Patient ratios progressive care units - page 2

I work on a progressive care unit which had a pt:RN ratio of 3:1 when I started 3 years ago and now we are moving to 4:1 ratios now. The facility/mgmt has stated that 4:1 is the national standard for... Read More

  1. by   KbmRN
    On days we have 4-5 and the acuity is very similar to the OP's. On nights we have 6 max which can get hectic at times. Our CNA's on days and nights are a joke. They go missing for hours and no one hold them accountable. Mgmt knows.
  2. by   Nurse Kyles
    I work on a split cardiology/PCU unit with 15 beds of each. Our PCU has open heart patients as soon as 1st day post op. Drips like cardizem, amio, nitro, dopamine, integrilin, angiomax. We run Lots of heparin gtts and a moderate amount of insulin gtts, but those gtts can be ran on the cardiology floor too. We have heart cath patients & pull (way too many) sheaths. We have a criteria policy we follow for PCU. Certain gtts are not allowed & invasive ventilation isn't either. Acuity varies from day to day.

    We have a strict 3:1 ratio in PCU on all shifts. If an RN even has 1 PCU patient they can not have more than 2 other floor patients. The cardiology ratios are 4-5:1 on days & PMs & up to 6:1 on NOC shift.

    After reading all the PCU ratios you guys are saying, I am feeling much more grateful! 3:1 is good! Sometimes we like to whine since the competing hospital in my city has a max of 2:1 in intermediate care. Oh & they don't have to pull sheaths in their IC either.
  3. by   JRDeeRN
    we are 3:1 dealing with vascular, heart, lung and endocrine (thyroidectomy) patients. as well as overflow ER patients... i honestly dont see how I could manage a 4:1 ratio with the work list i have with my patients. i was running around all day it seemed like today. barely enough time to eat lunch much less making sure every patient felt like they received the care they needed. luckily my unit is a very team oriented unit so that helps.
  4. by   tiffanyleigh0212
    i work on a step down unit. our floor has 42 pts with a ratio of 1:4 or 1:5. we are the only floor besides the ICUs that can take a vent pt. if we have a vent pt it's an automatic 1:4 ratio. we also take pts on aquadex, it is also a 1:4 ratio. then you have all your standard cardiac stuff. heart caths, ablations, cabgs, stemis, nstemis, chf, drips, bipaps, trachs, chest tubes, etc. our charge nurse takes 2 pts, so theyre not always able to help either. we have 1 CNA for the entire floor and monitor our own teles. we're extremely understaffed and are required 3 12's one week and then 4 12's the next week, then back to 3. in the past month we have had a total of 8 nurses leave between day shift and night shift. i'm just about at my point of looking for a new job as well.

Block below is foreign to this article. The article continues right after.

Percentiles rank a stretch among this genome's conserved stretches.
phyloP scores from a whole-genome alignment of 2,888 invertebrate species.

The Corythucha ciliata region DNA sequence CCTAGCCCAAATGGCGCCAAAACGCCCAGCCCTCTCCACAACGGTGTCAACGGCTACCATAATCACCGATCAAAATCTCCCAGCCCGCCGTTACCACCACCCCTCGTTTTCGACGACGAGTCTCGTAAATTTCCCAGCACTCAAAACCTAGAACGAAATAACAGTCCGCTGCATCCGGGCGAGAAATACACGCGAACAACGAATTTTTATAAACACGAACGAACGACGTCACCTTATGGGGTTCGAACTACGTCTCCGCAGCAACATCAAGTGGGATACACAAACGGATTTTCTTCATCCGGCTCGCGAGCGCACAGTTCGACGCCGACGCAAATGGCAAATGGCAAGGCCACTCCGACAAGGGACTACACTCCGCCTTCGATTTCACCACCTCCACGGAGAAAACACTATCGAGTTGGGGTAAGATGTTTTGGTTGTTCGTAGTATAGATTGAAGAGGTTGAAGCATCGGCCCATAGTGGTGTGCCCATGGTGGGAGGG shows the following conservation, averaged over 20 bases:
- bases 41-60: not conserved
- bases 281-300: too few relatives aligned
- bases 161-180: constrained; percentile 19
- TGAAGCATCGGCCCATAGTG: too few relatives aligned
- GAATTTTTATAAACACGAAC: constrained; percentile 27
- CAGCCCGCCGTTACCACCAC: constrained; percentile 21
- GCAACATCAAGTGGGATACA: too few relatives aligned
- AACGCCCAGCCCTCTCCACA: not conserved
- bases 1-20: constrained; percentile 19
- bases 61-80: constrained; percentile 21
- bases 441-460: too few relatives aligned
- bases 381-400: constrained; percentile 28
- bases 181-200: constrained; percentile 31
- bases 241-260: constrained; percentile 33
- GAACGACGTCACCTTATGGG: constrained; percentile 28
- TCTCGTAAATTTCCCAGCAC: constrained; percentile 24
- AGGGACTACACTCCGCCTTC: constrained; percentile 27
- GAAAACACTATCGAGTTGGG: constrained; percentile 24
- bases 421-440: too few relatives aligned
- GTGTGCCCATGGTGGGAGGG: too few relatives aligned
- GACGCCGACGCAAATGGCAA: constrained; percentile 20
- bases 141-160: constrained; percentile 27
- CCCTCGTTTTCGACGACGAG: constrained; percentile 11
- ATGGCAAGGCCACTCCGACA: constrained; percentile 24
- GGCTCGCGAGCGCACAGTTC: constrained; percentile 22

i'm curious to know how the pay is set in other hospitals. do all of your RNs make relatively the same base pay, or does it differ depending on acuity of pts? ours is standard, so while were coding pts, other nurses are on other floors literally watching movies and making the same amount of money.
  5. by   Proverbs 16:3
    I work in a PCU in one teaching hospital and the ratio is 5-6, mostly 6. A lot of times, dayshift come in to 1:6 ratio. They've been trying to make it 5 at all times but it's not been working. It's so stressful, can't even take a break to eat or pee, just busy, busy, busy. The turnover is atrocious and I sucked it up for years. I started floating to the PCU at a large academic medical center and their ratio is 1:3max, phlebotomy comes around q2-3hrs to draw labs, much less stress and it's just wonderful. Obviously, I'm working less at my old job and I wonder why i'm still there each week I go there. Yes, my other job pays about $3 more than the regular staffers at my new place make but I've come to a point where I'd take less money if that eliminates the stress. The good part is I actually get time and half plus at the newer place since i'm float.

    As others have said, all PCUs are not created equal. I say find a place where you can learn without the stress of task-focused care.
  6. by   MatrixRn
    After reading this I feel like I was really robbed. The last time I worked on a Step down we had a day ratio of 1:6 and nights of 1:8. If one of the night nurses called out we had a ratio of 1:12, with one or two techs. We ran most of the drips I see above, heparin, lasix, cardizem and insulin. We also took the occasional vent. But almost always had at least a few trachs, bipaps etc on the floor.
  7. by   dandk1997RN
    I work intermediate cardiac care (a level below prog and above med surg) and we only get 4-5 on days, 5-6 on evenings, and 5-7 on nights. 4 on prog seems like too much to me, but I honestly don't know how many our prog nurses are taking. Now I feel like I should go ask them.